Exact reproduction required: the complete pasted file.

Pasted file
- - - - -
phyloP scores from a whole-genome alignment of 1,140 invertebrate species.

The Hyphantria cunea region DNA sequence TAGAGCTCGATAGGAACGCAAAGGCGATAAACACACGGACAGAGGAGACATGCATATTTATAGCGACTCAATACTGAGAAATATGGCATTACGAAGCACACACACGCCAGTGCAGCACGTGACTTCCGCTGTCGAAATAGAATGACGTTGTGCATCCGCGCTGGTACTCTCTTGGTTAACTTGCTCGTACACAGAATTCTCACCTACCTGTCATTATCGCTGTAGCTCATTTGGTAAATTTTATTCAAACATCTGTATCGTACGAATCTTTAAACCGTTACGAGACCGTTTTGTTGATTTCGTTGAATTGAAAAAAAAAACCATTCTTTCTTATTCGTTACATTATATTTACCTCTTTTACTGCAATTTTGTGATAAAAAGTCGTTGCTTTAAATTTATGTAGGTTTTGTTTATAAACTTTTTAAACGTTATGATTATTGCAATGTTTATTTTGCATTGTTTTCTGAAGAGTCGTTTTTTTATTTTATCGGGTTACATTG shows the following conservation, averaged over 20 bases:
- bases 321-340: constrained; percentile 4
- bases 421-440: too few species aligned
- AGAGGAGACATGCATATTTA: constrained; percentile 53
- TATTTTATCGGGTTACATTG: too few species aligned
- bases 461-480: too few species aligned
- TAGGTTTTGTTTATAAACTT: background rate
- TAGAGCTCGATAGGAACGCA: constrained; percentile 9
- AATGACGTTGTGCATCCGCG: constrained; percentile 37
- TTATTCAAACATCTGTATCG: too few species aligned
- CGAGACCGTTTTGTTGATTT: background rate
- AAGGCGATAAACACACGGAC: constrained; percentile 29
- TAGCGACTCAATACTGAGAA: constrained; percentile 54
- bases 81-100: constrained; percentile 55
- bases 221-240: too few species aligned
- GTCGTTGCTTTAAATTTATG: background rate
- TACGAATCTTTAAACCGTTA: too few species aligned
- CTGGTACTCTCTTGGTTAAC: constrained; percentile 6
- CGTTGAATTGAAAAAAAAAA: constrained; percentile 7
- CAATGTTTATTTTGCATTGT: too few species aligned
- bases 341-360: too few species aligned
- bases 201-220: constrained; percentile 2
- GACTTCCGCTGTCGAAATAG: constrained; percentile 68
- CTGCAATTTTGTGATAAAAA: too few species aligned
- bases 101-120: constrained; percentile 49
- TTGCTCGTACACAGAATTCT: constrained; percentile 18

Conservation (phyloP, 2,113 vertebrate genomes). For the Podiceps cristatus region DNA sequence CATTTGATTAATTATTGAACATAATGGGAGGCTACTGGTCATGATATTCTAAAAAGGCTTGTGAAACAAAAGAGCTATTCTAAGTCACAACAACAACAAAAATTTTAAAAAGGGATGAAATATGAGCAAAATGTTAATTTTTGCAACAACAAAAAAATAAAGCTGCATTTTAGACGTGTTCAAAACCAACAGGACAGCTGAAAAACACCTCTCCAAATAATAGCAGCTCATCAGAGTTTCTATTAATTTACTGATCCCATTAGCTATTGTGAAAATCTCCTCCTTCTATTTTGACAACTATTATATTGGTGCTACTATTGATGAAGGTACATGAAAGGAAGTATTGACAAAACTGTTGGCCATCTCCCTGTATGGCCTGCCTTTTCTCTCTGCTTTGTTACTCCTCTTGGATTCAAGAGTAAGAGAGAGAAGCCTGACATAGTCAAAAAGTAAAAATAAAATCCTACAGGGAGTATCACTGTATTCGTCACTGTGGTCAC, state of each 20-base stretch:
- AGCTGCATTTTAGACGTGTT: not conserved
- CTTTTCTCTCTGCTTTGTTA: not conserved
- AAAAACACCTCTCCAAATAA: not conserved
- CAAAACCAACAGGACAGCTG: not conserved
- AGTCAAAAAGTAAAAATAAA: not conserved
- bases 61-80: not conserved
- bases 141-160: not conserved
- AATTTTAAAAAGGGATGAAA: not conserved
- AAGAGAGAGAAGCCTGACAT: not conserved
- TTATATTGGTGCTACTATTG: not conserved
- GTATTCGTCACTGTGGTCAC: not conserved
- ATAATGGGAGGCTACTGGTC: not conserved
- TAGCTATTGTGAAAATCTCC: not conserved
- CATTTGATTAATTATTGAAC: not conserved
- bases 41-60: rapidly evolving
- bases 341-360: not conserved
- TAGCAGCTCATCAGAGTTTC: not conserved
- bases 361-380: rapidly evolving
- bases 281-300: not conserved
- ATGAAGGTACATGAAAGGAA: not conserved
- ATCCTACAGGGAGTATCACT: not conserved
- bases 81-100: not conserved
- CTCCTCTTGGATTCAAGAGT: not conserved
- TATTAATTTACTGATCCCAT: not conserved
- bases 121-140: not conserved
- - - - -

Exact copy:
phyloP scores from a whole-genome alignment of 1,140 invertebrate species.

The Hyphantria cunea region DNA sequence TAGAGCTCGATAGGAACGCAAAGGCGATAAACACACGGACAGAGGAGACATGCATATTTATAGCGACTCAATACTGAGAAATATGGCATTACGAAGCACACACACGCCAGTGCAGCACGTGACTTCCGCTGTCGAAATAGAATGACGTTGTGCATCCGCGCTGGTACTCTCTTGGTTAACTTGCTCGTACACAGAATTCTCACCTACCTGTCATTATCGCTGTAGCTCATTTGGTAAATTTTATTCAAACATCTGTATCGTACGAATCTTTAAACCGTTACGAGACCGTTTTGTTGATTTCGTTGAATTGAAAAAAAAAACCATTCTTTCTTATTCGTTACATTATATTTACCTCTTTTACTGCAATTTTGTGATAAAAAGTCGTTGCTTTAAATTTATGTAGGTTTTGTTTATAAACTTTTTAAACGTTATGATTATTGCAATGTTTATTTTGCATTGTTTTCTGAAGAGTCGTTTTTTTATTTTATCGGGTTACATTG shows the following conservation, averaged over 20 bases:
- bases 321-340: constrained; percentile 4
- bases 421-440: too few species aligned
- AGAGGAGACATGCATATTTA: constrained; percentile 53
- TATTTTATCGGGTTACATTG: too few species aligned
- bases 461-480: too few species aligned
- TAGGTTTTGTTTATAAACTT: background rate
- TAGAGCTCGATAGGAACGCA: constrained; percentile 9
- AATGACGTTGTGCATCCGCG: constrained; percentile 37
- TTATTCAAACATCTGTATCG: too few species aligned
- CGAGACCGTTTTGTTGATTT: background rate
- AAGGCGATAAACACACGGAC: constrained; percentile 29
- TAGCGACTCAATACTGAGAA: constrained; percentile 54
- bases 81-100: constrained; percentile 55
- bases 221-240: too few species aligned
- GTCGTTGCTTTAAATTTATG: background rate
- TACGAATCTTTAAACCGTTA: too few species aligned
- CTGGTACTCTCTTGGTTAAC: constrained; percentile 6
- CGTTGAATTGAAAAAAAAAA: constrained; percentile 7
- CAATGTTTATTTTGCATTGT: too few species aligned
- bases 341-360: too few species aligned
- bases 201-220: constrained; percentile 2
- GACTTCCGCTGTCGAAATAG: constrained; percentile 68
- CTGCAATTTTGTGATAAAAA: too few species aligned
- bases 101-120: constrained; percentile 49
- TTGCTCGTACACAGAATTCT: constrained; percentile 18

Conservation (phyloP, 2,113 vertebrate genomes). For the Podiceps cristatus region DNA sequence CATTTGATTAATTATTGAACATAATGGGAGGCTACTGGTCATGATATTCTAAAAAGGCTTGTGAAACAAAAGAGCTATTCTAAGTCACAACAACAACAAAAATTTTAAAAAGGGATGAAATATGAGCAAAATGTTAATTTTTGCAACAACAAAAAAATAAAGCTGCATTTTAGACGTGTTCAAAACCAACAGGACAGCTGAAAAACACCTCTCCAAATAATAGCAGCTCATCAGAGTTTCTATTAATTTACTGATCCCATTAGCTATTGTGAAAATCTCCTCCTTCTATTTTGACAACTATTATATTGGTGCTACTATTGATGAAGGTACATGAAAGGAAGTATTGACAAAACTGTTGGCCATCTCCCTGTATGGCCTGCCTTTTCTCTCTGCTTTGTTACTCCTCTTGGATTCAAGAGTAAGAGAGAGAAGCCTGACATAGTCAAAAAGTAAAAATAAAATCCTACAGGGAGTATCACTGTATTCGTCACTGTGGTCAC, state of each 20-base stretch:
- AGCTGCATTTTAGACGTGTT: not conserved
- CTTTTCTCTCTGCTTTGTTA: not conserved
- AAAAACACCTCTCCAAATAA: not conserved
- CAAAACCAACAGGACAGCTG: not conserved
- AGTCAAAAAGTAAAAATAAA: not conserved
- bases 61-80: not conserved
- bases 141-160: not conserved
- AATTTTAAAAAGGGATGAAA: not conserved
- AAGAGAGAGAAGCCTGACAT: not conserved
- TTATATTGGTGCTACTATTG: not conserved
- GTATTCGTCACTGTGGTCAC: not conserved
- ATAATGGGAGGCTACTGGTC: not conserved
- TAGCTATTGTGAAAATCTCC: not conserved
- CATTTGATTAATTATTGAAC: not conserved
- bases 41-60: rapidly evolving
- bases 341-360: not conserved
- TAGCAGCTCATCAGAGTTTC: not conserved
- bases 361-380: rapidly evolving
- bases 281-300: not conserved
- ATGAAGGTACATGAAAGGAA: not conserved
- ATCCTACAGGGAGTATCACT: not conserved
- bases 81-100: not conserved
- CTCCTCTTGGATTCAAGAGT: not conserved
- TATTAATTTACTGATCCCAT: not conserved
- bases 121-140: not conserved